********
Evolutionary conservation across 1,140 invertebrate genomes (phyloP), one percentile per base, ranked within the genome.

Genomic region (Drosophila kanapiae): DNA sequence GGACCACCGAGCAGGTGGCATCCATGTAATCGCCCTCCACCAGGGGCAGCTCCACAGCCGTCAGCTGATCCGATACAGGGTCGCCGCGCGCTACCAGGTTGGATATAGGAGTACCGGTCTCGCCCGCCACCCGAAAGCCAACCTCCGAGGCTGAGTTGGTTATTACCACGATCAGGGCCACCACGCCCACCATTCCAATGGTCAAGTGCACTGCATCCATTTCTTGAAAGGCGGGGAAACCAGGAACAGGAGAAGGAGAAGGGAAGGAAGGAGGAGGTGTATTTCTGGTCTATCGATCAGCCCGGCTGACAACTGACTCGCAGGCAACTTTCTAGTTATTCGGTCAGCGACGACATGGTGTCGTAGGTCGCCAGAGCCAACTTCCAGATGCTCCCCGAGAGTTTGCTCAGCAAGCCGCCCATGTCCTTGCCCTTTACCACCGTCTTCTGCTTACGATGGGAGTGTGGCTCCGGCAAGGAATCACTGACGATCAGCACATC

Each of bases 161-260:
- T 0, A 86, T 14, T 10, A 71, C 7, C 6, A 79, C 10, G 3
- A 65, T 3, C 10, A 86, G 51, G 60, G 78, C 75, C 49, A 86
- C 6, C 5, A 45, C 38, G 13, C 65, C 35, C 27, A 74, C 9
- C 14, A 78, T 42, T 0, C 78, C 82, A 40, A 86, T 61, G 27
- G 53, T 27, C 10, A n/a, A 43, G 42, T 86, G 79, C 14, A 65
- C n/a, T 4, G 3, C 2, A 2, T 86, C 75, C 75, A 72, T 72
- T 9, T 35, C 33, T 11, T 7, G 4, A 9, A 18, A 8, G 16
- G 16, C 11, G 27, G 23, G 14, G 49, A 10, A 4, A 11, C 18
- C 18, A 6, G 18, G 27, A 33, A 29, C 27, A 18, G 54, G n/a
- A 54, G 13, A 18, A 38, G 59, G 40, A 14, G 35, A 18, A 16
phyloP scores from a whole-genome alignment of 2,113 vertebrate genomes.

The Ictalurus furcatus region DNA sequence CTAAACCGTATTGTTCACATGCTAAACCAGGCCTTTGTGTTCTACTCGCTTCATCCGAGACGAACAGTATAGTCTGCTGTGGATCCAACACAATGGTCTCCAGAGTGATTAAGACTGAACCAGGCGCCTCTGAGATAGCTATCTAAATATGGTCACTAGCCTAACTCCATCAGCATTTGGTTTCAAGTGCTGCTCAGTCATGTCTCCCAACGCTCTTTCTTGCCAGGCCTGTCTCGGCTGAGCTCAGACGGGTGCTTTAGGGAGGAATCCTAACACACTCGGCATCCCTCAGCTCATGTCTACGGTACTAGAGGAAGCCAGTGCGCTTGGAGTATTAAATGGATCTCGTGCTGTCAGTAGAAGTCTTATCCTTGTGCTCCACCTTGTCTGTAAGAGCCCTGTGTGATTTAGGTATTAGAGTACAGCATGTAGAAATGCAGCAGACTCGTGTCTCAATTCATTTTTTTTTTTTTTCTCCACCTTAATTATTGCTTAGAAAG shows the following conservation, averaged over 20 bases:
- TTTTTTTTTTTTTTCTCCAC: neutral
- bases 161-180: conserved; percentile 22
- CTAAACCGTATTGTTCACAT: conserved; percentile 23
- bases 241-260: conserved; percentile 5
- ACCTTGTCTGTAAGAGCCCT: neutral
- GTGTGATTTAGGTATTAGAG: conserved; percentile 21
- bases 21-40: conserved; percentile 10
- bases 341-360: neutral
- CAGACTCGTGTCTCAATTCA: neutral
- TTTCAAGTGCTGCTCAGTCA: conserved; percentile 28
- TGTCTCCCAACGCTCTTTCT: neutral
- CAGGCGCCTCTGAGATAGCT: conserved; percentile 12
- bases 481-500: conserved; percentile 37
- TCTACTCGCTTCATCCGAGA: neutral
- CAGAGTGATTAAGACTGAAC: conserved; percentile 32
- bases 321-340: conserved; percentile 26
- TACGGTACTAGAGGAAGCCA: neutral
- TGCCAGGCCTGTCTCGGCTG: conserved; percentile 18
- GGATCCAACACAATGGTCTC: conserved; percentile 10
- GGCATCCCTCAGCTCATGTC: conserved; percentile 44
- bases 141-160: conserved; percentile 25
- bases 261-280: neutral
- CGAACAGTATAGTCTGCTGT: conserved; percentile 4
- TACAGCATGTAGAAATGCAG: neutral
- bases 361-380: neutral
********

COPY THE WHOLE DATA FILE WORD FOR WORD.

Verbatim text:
Evolutionary conservation across 1,140 invertebrate genomes (phyloP), one percentile per base, ranked within the genome.

Genomic region (Drosophila kanapiae): DNA sequence GGACCACCGAGCAGGTGGCATCCATGTAATCGCCCTCCACCAGGGGCAGCTCCACAGCCGTCAGCTGATCCGATACAGGGTCGCCGCGCGCTACCAGGTTGGATATAGGAGTACCGGTCTCGCCCGCCACCCGAAAGCCAACCTCCGAGGCTGAGTTGGTTATTACCACGATCAGGGCCACCACGCCCACCATTCCAATGGTCAAGTGCACTGCATCCATTTCTTGAAAGGCGGGGAAACCAGGAACAGGAGAAGGAGAAGGGAAGGAAGGAGGAGGTGTATTTCTGGTCTATCGATCAGCCCGGCTGACAACTGACTCGCAGGCAACTTTCTAGTTATTCGGTCAGCGACGACATGGTGTCGTAGGTCGCCAGAGCCAACTTCCAGATGCTCCCCGAGAGTTTGCTCAGCAAGCCGCCCATGTCCTTGCCCTTTACCACCGTCTTCTGCTTACGATGGGAGTGTGGCTCCGGCAAGGAATCACTGACGATCAGCACATC

Each of bases 161-260:
- T 0, A 86, T 14, T 10, A 71, C 7, C 6, A 79, C 10, G 3
- A 65, T 3, C 10, A 86, G 51, G 60, G 78, C 75, C 49, A 86
- C 6, C 5, A 45, C 38, G 13, C 65, C 35, C 27, A 74, C 9
- C 14, A 78, T 42, T 0, C 78, C 82, A 40, A 86, T 61, G 27
- G 53, T 27, C 10, A n/a, A 43, G 42, T 86, G 79, C 14, A 65
- C n/a, T 4, G 3, C 2, A 2, T 86, C 75, C 75, A 72, T 72
- T 9, T 35, C 33, T 11, T 7, G 4, A 9, A 18, A 8, G 16
- G 16, C 11, G 27, G 23, G 14, G 49, A 10, A 4, A 11, C 18
- C 18, A 6, G 18, G 27, A 33, A 29, C 27, A 18, G 54, G n/a
- A 54, G 13, A 18, A 38, G 59, G 40, A 14, G 35, A 18, A 16
phyloP scores from a whole-genome alignment of 2,113 vertebrate genomes.

The Ictalurus furcatus region DNA sequence CTAAACCGTATTGTTCACATGCTAAACCAGGCCTTTGTGTTCTACTCGCTTCATCCGAGACGAACAGTATAGTCTGCTGTGGATCCAACACAATGGTCTCCAGAGTGATTAAGACTGAACCAGGCGCCTCTGAGATAGCTATCTAAATATGGTCACTAGCCTAACTCCATCAGCATTTGGTTTCAAGTGCTGCTCAGTCATGTCTCCCAACGCTCTTTCTTGCCAGGCCTGTCTCGGCTGAGCTCAGACGGGTGCTTTAGGGAGGAATCCTAACACACTCGGCATCCCTCAGCTCATGTCTACGGTACTAGAGGAAGCCAGTGCGCTTGGAGTATTAAATGGATCTCGTGCTGTCAGTAGAAGTCTTATCCTTGTGCTCCACCTTGTCTGTAAGAGCCCTGTGTGATTTAGGTATTAGAGTACAGCATGTAGAAATGCAGCAGACTCGTGTCTCAATTCATTTTTTTTTTTTTTCTCCACCTTAATTATTGCTTAGAAAG shows the following conservation, averaged over 20 bases:
- TTTTTTTTTTTTTTCTCCAC: neutral
- bases 161-180: conserved; percentile 22
- CTAAACCGTATTGTTCACAT: conserved; percentile 23
- bases 241-260: conserved; percentile 5
- ACCTTGTCTGTAAGAGCCCT: neutral
- GTGTGATTTAGGTATTAGAG: conserved; percentile 21
- bases 21-40: conserved; percentile 10
- bases 341-360: neutral
- CAGACTCGTGTCTCAATTCA: neutral
- TTTCAAGTGCTGCTCAGTCA: conserved; percentile 28
- TGTCTCCCAACGCTCTTTCT: neutral
- CAGGCGCCTCTGAGATAGCT: conserved; percentile 12
- bases 481-500: conserved; percentile 37
- TCTACTCGCTTCATCCGAGA: neutral
- CAGAGTGATTAAGACTGAAC: conserved; percentile 32
- bases 321-340: conserved; percentile 26
- TACGGTACTAGAGGAAGCCA: neutral
- TGCCAGGCCTGTCTCGGCTG: conserved; percentile 18
- GGATCCAACACAATGGTCTC: conserved; percentile 10
- GGCATCCCTCAGCTCATGTC: conserved; percentile 44
- bases 141-160: conserved; percentile 25
- bases 261-280: neutral
- CGAACAGTATAGTCTGCTGT: conserved; percentile 4
- TACAGCATGTAGAAATGCAG: neutral
- bases 361-380: neutral